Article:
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Quick quiz – who scored France’s regulation goal in the 2006 World Cup final? And who was the French guy who head-butted the Italian guy?

One was a correct soccer thing and the other was a flagrantly illegal one, but people recall only one of them. It’s as memorable as the moon landing.

If you think hard about the World Cup’s most standout events, there’s a lot of that.

Diego Maradona punching the ball toward goal; referee Byron Moreno going Three Mile Island in added extra time; Patrick Battiston getting his face stoved in by a flying, unpenalized hip check.

None of those things should have happened. Having happened, they should not have been gotten away with.

But they did and often were and thank God for that. Sport is at its best when things are going terribly wrong. It’s the disasters that pull people together in harmless rage.

Thanks to the introduction of video assistant referee ( VAR ), that’s over now. Welcome to the Brave New World Cup, where all thinking is right thinking.

We had heard a lot about VAR in the lead-up, but since few had gotten a look at how it operated in real life, a couple of things have taken us by surprise.

First, that the officials sitting in an air-conditioned video control room do so in their full, on-field uniform.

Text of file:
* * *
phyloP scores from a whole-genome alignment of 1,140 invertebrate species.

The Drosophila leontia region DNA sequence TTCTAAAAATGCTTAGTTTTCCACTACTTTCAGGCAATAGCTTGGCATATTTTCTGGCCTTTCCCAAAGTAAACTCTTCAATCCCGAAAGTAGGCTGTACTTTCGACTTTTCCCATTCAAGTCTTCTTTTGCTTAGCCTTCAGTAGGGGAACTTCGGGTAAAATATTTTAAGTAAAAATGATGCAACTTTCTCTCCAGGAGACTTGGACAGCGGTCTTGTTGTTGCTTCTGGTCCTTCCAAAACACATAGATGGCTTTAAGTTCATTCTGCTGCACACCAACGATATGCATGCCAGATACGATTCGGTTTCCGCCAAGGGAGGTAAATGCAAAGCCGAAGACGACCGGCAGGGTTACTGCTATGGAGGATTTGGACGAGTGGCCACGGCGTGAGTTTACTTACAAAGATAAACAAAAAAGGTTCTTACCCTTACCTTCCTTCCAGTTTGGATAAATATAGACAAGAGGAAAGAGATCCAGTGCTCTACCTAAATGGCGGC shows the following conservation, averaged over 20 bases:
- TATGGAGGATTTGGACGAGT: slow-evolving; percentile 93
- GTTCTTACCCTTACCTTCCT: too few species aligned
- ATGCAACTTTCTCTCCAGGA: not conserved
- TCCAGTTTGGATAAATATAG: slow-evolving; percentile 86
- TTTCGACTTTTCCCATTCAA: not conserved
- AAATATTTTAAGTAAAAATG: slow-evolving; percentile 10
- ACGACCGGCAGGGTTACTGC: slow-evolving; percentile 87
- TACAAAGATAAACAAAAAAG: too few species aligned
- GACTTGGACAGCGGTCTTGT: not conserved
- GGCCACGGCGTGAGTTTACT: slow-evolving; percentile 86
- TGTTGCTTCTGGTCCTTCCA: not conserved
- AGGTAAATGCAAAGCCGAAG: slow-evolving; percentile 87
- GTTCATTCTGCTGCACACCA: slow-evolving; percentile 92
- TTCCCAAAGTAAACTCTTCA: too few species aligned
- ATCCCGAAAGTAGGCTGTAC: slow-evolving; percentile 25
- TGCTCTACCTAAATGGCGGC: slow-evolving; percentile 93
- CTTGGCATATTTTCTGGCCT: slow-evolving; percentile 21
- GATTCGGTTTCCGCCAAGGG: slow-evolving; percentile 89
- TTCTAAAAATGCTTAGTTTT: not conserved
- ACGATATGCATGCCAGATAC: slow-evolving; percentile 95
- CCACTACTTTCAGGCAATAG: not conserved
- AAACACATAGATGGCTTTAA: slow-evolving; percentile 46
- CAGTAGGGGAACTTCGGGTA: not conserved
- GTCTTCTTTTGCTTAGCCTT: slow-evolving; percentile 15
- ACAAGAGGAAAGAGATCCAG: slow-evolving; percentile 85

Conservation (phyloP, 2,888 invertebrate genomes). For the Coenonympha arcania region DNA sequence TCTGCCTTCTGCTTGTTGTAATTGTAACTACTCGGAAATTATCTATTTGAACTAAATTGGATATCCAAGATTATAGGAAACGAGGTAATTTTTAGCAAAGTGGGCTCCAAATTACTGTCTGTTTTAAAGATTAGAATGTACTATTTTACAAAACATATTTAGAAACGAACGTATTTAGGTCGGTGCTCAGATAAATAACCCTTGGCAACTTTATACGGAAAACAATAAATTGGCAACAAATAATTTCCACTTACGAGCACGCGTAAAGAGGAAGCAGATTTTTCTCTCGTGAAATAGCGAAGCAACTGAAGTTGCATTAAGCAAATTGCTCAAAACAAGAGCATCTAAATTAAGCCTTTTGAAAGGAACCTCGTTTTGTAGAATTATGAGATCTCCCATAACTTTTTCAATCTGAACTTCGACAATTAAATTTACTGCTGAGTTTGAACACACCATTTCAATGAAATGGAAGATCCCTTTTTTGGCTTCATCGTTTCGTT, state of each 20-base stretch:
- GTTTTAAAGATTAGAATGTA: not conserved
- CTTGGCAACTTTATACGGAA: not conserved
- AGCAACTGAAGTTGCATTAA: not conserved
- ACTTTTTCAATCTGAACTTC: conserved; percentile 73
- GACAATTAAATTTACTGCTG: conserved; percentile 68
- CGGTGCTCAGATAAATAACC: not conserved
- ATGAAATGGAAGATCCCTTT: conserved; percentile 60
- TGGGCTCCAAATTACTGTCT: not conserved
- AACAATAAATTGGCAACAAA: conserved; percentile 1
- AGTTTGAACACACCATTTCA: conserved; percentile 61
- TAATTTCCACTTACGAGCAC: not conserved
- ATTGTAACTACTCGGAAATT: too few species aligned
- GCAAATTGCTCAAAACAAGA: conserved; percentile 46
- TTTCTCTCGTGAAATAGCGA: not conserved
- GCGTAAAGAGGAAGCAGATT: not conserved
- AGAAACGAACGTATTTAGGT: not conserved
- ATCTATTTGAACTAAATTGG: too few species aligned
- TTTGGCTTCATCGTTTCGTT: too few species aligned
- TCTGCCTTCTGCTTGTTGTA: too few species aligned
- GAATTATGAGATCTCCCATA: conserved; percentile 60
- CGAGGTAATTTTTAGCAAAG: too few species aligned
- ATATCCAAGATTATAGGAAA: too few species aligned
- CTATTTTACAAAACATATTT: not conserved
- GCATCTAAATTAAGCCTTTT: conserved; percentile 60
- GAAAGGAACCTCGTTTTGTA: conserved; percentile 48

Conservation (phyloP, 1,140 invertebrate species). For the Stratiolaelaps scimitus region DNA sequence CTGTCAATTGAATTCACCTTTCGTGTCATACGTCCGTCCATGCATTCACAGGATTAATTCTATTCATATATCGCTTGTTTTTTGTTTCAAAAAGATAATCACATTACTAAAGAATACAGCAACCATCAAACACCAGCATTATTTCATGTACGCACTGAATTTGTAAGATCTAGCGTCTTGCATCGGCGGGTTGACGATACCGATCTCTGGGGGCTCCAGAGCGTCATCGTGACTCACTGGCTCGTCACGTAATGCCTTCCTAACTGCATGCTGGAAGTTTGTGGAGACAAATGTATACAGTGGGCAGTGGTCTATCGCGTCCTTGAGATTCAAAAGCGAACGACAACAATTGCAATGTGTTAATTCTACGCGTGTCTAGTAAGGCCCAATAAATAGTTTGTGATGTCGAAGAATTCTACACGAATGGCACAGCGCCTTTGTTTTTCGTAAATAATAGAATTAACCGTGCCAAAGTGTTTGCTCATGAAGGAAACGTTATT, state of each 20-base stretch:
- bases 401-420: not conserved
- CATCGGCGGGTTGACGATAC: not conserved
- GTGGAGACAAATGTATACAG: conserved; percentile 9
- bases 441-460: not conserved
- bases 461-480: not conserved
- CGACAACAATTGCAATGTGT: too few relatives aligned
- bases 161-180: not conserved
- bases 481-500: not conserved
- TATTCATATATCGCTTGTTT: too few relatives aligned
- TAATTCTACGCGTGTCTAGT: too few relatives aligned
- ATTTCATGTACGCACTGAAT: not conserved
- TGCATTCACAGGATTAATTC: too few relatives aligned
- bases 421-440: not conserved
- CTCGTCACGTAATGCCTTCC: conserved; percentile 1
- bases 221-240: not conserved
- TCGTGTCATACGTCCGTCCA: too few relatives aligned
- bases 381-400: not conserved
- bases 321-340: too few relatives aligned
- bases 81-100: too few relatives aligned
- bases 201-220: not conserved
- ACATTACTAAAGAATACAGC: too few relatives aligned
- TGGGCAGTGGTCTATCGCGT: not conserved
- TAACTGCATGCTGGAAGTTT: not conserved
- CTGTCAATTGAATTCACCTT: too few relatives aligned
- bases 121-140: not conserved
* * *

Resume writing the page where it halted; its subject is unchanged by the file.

Second, that they actually intended to use the thing.

VAR first came to our attention during Saturday’s France-Australia game. Antoine Griezmann was brought down in the box. No foul was called. Play continued.

A few seconds later, after being alerted by Big Brother back in Moscow, the referee stopped play and went over to the sidelines to reconsider his choices. After staring at a monitor for a while, he called the penalty shot. Griezmann scored. That was the difference in France’s 2-1 win.

Theoretically, this is all better. Griezmann was fouled, though not obviously. Once you watched it in slow motion, you could see it was a penalty. Even the Australians couldn’t muster much outrage after the fact.

But all of this is contrary to the spirit of soccer, a game that does not stop for anything short of serious injury. That relentlessness is a big part of what separates soccer from every other sport on Earth, all of which are infected by long pauses.

Another keystone of soccer is that the referee is always right, even when he or she is wrong. The heart of the Laws of the Game is that the referee has “full authority.”

This dissonance is baked in because, while it is not always fair, it applies equally to either side. It adds an element of fallibility that gives the game its tension. It’s what makes an activity practised by superhumans relatable to the rest of us. Because screw-ups are part of life.

In some ways, mistakes are the foundation of the game – making them and taking advantage of them. If 22 people on the field are allowed that freedom, why should we expect a different standard from the 23rd?

VAR does that. With assistance from the eye in the sky, the referee is now omniscient.